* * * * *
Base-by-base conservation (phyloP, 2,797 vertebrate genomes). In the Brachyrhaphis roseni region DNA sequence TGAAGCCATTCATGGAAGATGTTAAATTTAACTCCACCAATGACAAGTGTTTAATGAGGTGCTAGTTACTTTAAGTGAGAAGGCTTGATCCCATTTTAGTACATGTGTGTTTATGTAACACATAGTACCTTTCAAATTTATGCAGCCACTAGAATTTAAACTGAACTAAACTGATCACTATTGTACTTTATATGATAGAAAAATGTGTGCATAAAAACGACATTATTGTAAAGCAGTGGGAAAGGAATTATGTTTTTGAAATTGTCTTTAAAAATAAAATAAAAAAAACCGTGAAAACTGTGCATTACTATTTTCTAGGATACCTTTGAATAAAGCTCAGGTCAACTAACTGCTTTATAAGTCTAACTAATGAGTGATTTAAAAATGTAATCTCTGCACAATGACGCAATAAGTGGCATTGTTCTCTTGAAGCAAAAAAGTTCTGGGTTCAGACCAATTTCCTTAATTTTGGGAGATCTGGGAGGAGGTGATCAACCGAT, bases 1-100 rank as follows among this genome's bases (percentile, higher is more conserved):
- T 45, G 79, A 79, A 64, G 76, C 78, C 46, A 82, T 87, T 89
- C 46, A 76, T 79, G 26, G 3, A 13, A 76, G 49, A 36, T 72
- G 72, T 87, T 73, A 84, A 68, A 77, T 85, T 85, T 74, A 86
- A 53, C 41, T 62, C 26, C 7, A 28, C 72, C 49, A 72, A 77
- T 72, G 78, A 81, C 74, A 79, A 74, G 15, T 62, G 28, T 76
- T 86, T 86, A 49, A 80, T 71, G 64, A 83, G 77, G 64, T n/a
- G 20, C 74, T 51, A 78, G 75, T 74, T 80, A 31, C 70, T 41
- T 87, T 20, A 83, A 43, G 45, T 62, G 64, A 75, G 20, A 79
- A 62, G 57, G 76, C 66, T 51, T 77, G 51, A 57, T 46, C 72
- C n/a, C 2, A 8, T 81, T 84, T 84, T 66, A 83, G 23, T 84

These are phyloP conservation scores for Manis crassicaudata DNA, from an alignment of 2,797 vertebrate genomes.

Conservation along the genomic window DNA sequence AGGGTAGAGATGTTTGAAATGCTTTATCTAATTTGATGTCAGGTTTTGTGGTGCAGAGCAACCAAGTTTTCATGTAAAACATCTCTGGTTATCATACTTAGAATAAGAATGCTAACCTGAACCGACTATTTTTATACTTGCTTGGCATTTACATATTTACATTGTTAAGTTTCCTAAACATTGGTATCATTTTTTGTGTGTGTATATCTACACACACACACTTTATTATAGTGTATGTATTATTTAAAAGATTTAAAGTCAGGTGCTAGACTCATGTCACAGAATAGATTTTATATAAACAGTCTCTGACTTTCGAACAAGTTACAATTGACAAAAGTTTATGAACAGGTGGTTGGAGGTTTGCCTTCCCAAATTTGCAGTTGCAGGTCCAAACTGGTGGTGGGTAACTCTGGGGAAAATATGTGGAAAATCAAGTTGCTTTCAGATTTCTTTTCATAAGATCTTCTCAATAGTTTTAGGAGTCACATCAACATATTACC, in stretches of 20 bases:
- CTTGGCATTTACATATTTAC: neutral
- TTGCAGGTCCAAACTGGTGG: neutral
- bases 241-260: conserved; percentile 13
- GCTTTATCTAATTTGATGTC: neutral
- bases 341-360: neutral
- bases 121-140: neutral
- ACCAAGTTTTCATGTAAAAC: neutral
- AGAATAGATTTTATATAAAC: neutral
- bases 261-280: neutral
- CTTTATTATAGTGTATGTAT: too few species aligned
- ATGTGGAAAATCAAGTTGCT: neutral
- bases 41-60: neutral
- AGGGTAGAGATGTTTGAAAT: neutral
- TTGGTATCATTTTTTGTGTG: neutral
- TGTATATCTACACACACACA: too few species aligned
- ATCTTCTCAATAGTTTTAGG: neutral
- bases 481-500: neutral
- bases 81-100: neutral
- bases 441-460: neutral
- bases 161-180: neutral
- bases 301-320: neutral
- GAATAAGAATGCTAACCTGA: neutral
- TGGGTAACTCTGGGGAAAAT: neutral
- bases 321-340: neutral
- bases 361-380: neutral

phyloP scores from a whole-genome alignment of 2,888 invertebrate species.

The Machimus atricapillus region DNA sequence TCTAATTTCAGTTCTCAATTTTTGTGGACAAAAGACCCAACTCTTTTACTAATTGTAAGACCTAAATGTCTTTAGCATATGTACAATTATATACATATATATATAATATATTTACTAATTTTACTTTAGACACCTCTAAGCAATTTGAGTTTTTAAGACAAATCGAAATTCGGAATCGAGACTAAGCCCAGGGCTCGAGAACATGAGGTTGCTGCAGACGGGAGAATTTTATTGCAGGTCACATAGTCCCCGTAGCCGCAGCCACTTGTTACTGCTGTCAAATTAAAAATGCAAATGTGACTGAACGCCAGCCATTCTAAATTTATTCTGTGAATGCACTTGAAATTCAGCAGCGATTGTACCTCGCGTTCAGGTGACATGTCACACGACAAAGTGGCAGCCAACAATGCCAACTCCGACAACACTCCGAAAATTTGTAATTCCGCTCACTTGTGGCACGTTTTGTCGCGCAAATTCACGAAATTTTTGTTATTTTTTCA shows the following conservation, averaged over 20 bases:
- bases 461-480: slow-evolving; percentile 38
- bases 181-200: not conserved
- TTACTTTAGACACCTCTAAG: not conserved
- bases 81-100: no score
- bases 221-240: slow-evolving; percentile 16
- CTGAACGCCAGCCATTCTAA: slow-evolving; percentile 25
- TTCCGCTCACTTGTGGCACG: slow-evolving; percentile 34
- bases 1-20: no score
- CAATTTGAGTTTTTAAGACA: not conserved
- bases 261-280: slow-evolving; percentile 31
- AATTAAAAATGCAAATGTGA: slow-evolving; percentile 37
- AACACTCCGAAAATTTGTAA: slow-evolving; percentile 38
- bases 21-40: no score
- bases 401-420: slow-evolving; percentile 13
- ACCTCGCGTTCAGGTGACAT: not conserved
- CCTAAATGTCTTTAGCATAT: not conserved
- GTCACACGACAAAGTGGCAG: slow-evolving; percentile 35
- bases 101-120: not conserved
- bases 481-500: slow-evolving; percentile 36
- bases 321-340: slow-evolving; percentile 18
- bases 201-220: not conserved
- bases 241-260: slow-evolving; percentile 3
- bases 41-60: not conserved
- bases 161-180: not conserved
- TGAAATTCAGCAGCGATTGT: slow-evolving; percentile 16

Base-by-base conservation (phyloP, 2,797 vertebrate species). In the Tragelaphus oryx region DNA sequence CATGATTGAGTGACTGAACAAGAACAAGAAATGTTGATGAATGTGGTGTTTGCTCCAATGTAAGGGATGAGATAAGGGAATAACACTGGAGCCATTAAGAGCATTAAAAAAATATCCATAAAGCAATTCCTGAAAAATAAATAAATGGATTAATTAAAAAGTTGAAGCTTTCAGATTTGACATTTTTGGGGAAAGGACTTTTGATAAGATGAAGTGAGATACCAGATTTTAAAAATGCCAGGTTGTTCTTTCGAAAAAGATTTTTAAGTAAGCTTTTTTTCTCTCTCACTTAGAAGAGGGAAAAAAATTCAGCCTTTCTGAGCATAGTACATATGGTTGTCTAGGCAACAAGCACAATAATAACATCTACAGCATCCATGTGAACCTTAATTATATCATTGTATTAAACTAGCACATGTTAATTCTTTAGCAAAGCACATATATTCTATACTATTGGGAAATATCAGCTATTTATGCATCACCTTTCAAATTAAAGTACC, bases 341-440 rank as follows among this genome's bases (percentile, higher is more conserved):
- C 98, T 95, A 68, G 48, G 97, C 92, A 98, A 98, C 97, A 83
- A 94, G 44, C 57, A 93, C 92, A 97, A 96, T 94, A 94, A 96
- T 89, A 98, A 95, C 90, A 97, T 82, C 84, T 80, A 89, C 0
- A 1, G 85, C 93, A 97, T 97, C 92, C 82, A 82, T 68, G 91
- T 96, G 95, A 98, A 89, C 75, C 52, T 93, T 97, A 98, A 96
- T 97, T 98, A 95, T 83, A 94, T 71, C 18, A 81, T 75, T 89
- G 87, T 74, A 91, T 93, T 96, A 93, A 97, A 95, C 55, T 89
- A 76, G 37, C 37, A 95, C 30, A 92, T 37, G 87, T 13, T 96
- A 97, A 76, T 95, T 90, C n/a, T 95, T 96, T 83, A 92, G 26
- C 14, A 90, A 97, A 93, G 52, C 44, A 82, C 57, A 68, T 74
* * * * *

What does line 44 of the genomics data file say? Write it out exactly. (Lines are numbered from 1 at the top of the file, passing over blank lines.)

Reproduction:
- bases 81-100: no score